You can't beat GitHub for Open Source projects
Andrew Shell | TrustRadius Reviewer
September 01, 2017

You can't beat GitHub for Open Source projects

Score 10 out of 10
Vetted Review
Verified User
Review Source

Overall Satisfaction with GitHub

We're a SaaS company and we use GitHub to host all of our private and public git repos. It helps us easily manage collaboration between our internal team of developers as well as the contract developers we hire from time to time. It allows us to easily see a history of changes to our code, but also helps with tracking issues and doing code reviews.
  • Pull Requests are a great way for developers to work on their own forks and then when it's ready to merge they can submit a pull request and another member of the team can review the code before it gets merged.
  • Reliable hosting. I've never had any kind of significant issue with availability of my repos. Once in a while, there might be a hiccup, but it's usually resolved within 5 minutes.
  • Having a wiki available for each repository is a great way to add documentation for your code. If there are instructions for deploying, or information explaining the reasoning for doing something, it's great to be able to just add a page to the wiki.
  • There are certain developers whose work I rely heavily on. I wish it was easier to browse and search all the repositories they contribute to.
  • I'd like to see more granular control of how I watch repositories that I don't own. If I choose "watching", I get notified every time something happens. I'd like to be able to choose what events I want to be notified about (new push, new tag, etc). I'd also like to be able to choose a digest notification where I get one email a day with the events I'm interested in.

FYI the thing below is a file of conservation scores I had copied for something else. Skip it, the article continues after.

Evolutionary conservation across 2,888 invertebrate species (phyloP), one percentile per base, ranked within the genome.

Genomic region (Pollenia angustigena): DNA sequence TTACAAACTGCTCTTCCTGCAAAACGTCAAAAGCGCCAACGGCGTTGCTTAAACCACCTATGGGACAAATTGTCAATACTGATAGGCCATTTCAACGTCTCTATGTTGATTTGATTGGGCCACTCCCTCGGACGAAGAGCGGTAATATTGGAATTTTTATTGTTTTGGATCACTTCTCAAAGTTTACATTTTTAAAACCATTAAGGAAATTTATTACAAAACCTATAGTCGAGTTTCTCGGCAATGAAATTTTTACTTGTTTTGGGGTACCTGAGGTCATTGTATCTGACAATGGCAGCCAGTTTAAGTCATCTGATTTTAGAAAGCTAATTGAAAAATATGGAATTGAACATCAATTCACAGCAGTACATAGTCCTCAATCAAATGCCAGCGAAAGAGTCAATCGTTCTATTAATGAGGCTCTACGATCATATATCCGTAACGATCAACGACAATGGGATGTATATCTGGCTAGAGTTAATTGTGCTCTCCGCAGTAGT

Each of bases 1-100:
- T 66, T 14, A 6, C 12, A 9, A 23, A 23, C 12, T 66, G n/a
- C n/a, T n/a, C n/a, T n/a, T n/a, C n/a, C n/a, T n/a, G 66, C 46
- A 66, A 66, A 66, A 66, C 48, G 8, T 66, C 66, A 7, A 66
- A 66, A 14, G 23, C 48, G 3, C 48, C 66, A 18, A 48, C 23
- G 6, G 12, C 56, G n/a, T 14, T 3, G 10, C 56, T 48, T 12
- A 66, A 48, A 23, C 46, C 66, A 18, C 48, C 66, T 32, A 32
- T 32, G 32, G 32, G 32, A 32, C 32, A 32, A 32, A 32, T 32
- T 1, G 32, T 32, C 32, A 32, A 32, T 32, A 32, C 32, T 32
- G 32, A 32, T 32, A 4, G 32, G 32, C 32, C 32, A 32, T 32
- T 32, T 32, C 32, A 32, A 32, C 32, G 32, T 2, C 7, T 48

• It would be great if there was a way to automatically keep forks up to date. It has support for merging, so why couldn't a toggle to keep a fork updated with the upstream. That way everytime a commit gets pushed it would get rebased into my fork.
  • I don't have to manage my own git servers. It just works and I don't have to think about it.
  • I liked the old pricing structure where you could have unlimited contributors but paid for private repos. We have lots of contractors and random collaborators, but relatively few private repos. The new pricing would be too expensive for us, so we haven't switched.
  • Most developers we work with already have a github account, so it's a great tool for hiring, but also it's easy to onboard because devs are already familiar with it.
We picked GitHub because it's what I was most familiar with when we started. We're testing out self-hosted Gitlab because it not only handles all the features we're using on GitHub, but it also has a continuous integration service which is currently implemented by a third party (CircleCI) with GitHub. We started testing out Bitbucket in the larger context of the Atlassian products. Bitbucket was great, but we found everything else (JIRA, Bamboo, etc) to be too complicated to use.
GitHub is the best if you're doing any kind of open source development. It's the largest community and public repos are free. If someone is planning on creating a lot of private repos, Bitbucket is less expensive. If you need even one private repo, an organization on GitHub has to pay $25/month while Bitbucket is unlimited private repos for up to 5 users for free.